What is scary about Grass is the idea of being trapped in a small community where horrible events are taking place which everyone is either oblivious to or too terrified to mention. Tepper uses her skills as a mystery writer to create tension through a closed community harbouring a dark secret. She also uses her skill as a horror writer to develop the Hippae as horrendous monsters.

The slow revelation of how dangerous the Hippae are and the psychic hold they possess over humans builds tension which leads to an explosive conclusion. However, the real strength of Grass as horror comes from the sense of being trapped among ordinary people who have a sinister secret, much like The Wicker Man or Rosemary’s Baby.

Surface Detail by Iain M. Banks (2010)

Some works of horror rely on gory or shocking images to create tension – John Carpenter’s The Thing is a good example of this. Banks is a master of the sprawling space opera and has a knack for the disturbing. His debut literary novel The Wasp Factory turned heads, and a few stomachs with a particularly disgusting revelation.

Of all his science fiction novels, Surface Detail is the one which most lends itself to the horror genre. The novel charts a simulated (and then actual) conflict between future human and alien civilizations over the morality of virtual hells. Several of Banks’s ‘Culture’ novels involve a virtual reality to which a person’s mind can be sent in the event of their death. Some civilizations judge the dead and then consign them to a virtual hell or heaven.

One part of the novel follows Chay, who has become trapped in a virtual hell, and charts the torment (both physical and psychological) which she experiences. Banks’s visceral imagination summons up wheels of blood, monstrous demons and a vast war in hell - the only purposes of which are to inflict more suffering. Banks has a brilliant imagination not only for science fiction concepts but also for the gruesome and disturbing. In this novel he combines both, and the result is both gripping and gory.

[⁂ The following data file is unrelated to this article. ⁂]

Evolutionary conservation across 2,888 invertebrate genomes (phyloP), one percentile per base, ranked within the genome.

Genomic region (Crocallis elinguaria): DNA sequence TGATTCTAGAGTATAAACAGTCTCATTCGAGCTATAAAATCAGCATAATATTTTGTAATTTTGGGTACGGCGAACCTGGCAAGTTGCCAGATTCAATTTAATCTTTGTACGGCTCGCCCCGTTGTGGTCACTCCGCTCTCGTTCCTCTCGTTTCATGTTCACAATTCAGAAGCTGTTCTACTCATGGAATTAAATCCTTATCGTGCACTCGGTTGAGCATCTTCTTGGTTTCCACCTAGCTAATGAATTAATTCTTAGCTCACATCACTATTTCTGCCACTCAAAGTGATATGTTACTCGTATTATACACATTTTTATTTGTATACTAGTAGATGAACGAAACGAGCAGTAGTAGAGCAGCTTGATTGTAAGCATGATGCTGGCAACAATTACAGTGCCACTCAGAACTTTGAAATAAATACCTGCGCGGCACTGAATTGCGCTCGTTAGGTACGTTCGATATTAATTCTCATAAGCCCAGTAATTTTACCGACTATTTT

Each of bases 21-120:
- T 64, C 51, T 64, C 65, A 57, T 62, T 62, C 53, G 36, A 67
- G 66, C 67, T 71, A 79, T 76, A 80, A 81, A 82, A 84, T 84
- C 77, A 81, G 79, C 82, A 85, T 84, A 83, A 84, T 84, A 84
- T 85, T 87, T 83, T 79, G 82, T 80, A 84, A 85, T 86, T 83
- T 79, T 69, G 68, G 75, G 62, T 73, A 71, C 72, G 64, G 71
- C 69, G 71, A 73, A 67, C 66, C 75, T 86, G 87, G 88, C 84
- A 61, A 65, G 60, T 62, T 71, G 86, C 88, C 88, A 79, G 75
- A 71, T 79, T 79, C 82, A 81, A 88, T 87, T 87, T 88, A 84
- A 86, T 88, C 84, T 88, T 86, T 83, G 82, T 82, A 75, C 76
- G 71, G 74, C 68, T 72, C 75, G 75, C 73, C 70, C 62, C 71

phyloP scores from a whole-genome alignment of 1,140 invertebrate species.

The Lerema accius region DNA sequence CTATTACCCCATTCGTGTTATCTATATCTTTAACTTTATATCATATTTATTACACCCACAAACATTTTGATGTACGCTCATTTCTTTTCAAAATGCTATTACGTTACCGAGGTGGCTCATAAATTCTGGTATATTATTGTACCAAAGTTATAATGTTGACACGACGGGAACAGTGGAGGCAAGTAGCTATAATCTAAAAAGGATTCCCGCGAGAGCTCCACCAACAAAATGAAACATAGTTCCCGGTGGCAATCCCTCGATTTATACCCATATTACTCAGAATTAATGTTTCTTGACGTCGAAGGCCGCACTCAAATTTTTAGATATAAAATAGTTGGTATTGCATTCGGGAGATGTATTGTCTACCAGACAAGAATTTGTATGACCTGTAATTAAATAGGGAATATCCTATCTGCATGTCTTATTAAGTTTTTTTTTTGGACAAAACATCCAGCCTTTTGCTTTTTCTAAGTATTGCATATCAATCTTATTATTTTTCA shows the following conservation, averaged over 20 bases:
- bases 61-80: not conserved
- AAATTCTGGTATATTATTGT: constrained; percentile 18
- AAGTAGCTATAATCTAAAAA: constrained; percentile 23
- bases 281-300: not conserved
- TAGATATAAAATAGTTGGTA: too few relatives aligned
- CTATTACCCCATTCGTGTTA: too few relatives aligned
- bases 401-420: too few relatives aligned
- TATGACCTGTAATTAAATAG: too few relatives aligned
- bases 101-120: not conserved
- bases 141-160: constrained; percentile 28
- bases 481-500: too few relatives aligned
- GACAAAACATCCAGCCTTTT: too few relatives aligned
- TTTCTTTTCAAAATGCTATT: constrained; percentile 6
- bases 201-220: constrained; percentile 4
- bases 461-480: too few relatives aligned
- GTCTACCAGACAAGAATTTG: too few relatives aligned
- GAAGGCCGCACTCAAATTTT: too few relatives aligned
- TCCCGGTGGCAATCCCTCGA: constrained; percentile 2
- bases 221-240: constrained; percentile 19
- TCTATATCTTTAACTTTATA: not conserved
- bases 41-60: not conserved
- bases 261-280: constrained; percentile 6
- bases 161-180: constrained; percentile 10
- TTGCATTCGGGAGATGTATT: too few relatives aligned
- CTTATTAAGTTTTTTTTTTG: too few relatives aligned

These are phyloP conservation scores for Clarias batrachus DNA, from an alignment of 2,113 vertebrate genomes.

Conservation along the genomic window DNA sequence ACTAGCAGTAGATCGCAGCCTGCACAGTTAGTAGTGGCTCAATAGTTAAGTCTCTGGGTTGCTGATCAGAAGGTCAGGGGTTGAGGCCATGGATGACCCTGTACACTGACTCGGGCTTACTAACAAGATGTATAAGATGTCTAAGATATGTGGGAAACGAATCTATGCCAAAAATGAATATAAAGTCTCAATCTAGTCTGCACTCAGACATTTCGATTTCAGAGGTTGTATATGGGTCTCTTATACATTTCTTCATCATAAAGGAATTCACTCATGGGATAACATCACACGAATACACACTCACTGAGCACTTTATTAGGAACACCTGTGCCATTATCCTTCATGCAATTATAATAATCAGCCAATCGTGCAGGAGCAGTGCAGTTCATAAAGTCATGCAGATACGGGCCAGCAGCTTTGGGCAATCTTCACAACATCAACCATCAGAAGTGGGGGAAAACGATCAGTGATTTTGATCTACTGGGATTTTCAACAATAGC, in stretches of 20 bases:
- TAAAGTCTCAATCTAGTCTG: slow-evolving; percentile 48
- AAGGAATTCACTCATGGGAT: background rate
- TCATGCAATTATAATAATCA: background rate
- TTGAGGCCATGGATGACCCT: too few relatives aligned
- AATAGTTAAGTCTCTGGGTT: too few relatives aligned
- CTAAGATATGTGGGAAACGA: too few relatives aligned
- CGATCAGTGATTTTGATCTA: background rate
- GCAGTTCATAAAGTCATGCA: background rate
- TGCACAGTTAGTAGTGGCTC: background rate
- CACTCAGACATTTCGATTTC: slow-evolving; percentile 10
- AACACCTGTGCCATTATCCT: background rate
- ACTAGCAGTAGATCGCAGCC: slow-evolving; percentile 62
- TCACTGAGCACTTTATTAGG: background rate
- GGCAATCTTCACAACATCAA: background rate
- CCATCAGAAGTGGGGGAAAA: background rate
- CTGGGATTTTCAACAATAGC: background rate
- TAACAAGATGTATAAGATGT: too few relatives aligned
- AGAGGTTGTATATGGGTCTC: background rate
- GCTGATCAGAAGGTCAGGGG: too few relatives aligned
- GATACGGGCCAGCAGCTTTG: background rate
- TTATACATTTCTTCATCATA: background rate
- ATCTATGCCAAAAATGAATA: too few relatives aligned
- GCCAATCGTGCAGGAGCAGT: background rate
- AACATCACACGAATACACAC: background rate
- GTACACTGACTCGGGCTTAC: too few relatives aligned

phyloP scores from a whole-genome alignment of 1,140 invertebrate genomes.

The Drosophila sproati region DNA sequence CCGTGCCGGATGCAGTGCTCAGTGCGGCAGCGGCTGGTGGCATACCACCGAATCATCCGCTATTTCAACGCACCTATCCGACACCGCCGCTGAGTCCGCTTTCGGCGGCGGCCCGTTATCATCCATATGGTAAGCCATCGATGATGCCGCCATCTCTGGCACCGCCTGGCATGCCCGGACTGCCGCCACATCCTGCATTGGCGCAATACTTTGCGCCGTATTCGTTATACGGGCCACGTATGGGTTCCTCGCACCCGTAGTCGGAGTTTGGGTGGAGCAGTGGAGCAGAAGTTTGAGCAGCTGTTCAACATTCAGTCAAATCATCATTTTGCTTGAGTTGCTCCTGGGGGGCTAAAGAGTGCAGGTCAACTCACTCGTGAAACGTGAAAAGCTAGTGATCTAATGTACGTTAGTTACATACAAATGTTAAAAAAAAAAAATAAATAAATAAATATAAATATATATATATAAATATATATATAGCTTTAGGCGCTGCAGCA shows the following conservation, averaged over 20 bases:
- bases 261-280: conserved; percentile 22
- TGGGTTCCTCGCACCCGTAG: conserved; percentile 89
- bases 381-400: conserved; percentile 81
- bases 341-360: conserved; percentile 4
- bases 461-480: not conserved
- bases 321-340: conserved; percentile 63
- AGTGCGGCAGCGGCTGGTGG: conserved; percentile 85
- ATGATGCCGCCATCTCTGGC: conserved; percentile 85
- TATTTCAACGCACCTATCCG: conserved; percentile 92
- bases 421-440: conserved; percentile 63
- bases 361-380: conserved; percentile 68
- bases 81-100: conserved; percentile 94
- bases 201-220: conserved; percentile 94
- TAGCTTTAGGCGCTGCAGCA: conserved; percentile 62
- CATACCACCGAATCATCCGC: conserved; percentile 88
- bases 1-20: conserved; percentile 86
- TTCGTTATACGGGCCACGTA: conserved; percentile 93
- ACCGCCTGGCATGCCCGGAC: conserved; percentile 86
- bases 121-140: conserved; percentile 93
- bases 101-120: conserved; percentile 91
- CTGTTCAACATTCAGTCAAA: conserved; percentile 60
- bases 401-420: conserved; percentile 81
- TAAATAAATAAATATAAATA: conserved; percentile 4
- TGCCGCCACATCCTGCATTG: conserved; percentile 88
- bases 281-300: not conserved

The Blue Blazes by Chuck Wendig (2013)

This is not strictly science fiction but is an urban fantasy, and quite scary so it deserves to be on this list. The Blue Blazes sets the bar of urban fantasy high by combining it with the gangster genre. The book starts by following a group of New York gangsters during a mob power struggle. Violence is an everyday part of their world and this book does not flinch from describing the violence in gory detail.

The book slowly reveals the wider supernatural fantasy world it is set in, this New York is built above a subterranean world of goblins, golems, ghosts, demons and strange powders that can alter the user. The book morphs from a gangster drama into an epic struggle against the subterranean gods and the monsters who worship them. Wendig blends violence with strong characters as easily as he blends the crime and fantasy story aches.

Gangsters work well in horror stories where the horror is mainly the result of violence, and by combing the crime story with urban fantasy more varied violence is possible – not just the violence of human conflicts, but also that of supernatural predators. There are many works of horror which put violence front and centre (pretty much any film by Takashi Miike comes to mind), but The Blue Blazes manages to draw on the crime and fantasy genres as a source of violent horror.

Those are my science fiction recommendations for horror fans. Do you have any others to add to the list? Let me know in the comments below.